Retail: Retail sector fundamentals continue to face structural headwinds from changing consumer preferences and expanding purchasing channels. With low unemployment and moderate debt burdens, consumers are spending money and should continue to drive growth in retail sales. Demand for space is expected to continue at a modest pace for neighbourhood, community and strip centres, supported by improving incomes and tightening labour markets. High-end malls perform better than their lower-quality counterparts; yet, uncertainty about the cost to transition to more mixed and entertainment uses is likely adding upward pressure on cap rates. On the supply front, construction has been low since the recession, as retailers slow net store openings in the face of uncertainty about the balance between physical store presence and e-commerce. Looking ahead, income growth is likely to be flat but with a wide range around the average.
Global: The resilient appeal of global real estate is driven by a number of factors: ongoing low bond yields; the hunt for steady income; the importance of asset diversification; and a need for stability. Unconventional monetary policies in the form of quantitative easing and ultra-low interest rates have, in recent years, boosted the relative appeal of the asset class, while the consequential increase in capital flows caused transactions to surge. Moreover, in 2019 monetary policy has switched back to easing, with cuts in interest rates as the economy has weakened. Investment volumes are now down from their peak but remain in line with long-run averages. This continued strength reflects a reluctance to let go of assets given uncertainty as to how to re-allocate capital attractively. Many markets present a price gap between buyers and sellers, with owners of real estate, even with leverage, generally under no pressure to sell, while buyers are not willing to pay ever higher prices. Total returns globally continue to reduce as a result of reduced yield compression and slowing capital value growth. Construction is constrained and broadly the supply side response has been muted this cycle, particularly in Europe. In the best locations, this has meant good levels of rental growth, though returns are now primarily being driven by income. Differentiation in projected total return between markets and sectors is narrowing as the cycle extends. Income returns tend to be quite stable over time both within and across markets, while capital growth can vary tremendously depending on a market’s stage in the cycle. The period of exceptional capital value growth driven by ultra-low interest rates and excess liquidity has come to an end. Nevertheless, global real estate remains attractive relative to other asset classes in the sustained low rate environment and provides the income and low volatility many investors desire. Lower leverage and less exuberant pricing for lower quality real estate also means the asset class is less at risk than in the last cycle. Returns have certainly reduced but remain in line with the long-term returns one should expect from institutional property.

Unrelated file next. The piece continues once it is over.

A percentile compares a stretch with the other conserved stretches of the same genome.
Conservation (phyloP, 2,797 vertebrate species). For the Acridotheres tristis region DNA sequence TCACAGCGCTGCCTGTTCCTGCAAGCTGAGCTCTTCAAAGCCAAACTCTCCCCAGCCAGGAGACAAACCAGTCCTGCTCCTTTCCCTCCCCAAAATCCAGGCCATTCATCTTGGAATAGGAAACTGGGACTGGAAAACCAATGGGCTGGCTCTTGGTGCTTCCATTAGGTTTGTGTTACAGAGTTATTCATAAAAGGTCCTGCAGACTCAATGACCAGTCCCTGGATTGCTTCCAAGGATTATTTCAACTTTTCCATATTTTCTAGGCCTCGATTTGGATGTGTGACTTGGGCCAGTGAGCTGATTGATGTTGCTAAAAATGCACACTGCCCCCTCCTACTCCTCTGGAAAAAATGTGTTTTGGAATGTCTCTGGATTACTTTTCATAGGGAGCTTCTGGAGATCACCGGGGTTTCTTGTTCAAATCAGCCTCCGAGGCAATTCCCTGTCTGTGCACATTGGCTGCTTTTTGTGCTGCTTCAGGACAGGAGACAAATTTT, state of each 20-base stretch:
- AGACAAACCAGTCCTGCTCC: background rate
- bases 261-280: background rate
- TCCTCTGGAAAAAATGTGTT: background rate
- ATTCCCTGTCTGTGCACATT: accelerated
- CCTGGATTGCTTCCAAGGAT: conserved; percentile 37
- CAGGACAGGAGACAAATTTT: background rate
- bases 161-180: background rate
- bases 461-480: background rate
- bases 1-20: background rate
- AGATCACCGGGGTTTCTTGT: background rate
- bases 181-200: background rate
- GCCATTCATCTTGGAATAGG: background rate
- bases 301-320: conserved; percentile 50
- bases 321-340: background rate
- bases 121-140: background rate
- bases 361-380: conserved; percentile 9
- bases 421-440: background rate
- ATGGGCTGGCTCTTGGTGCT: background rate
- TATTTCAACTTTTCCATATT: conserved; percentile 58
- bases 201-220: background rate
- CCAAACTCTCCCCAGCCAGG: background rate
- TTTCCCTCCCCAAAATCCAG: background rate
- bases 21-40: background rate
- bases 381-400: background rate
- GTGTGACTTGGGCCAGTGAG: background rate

Source: UBS Asset Management, Real Estate & Private Markets; September 2019. Past performance is not a guide to future performance.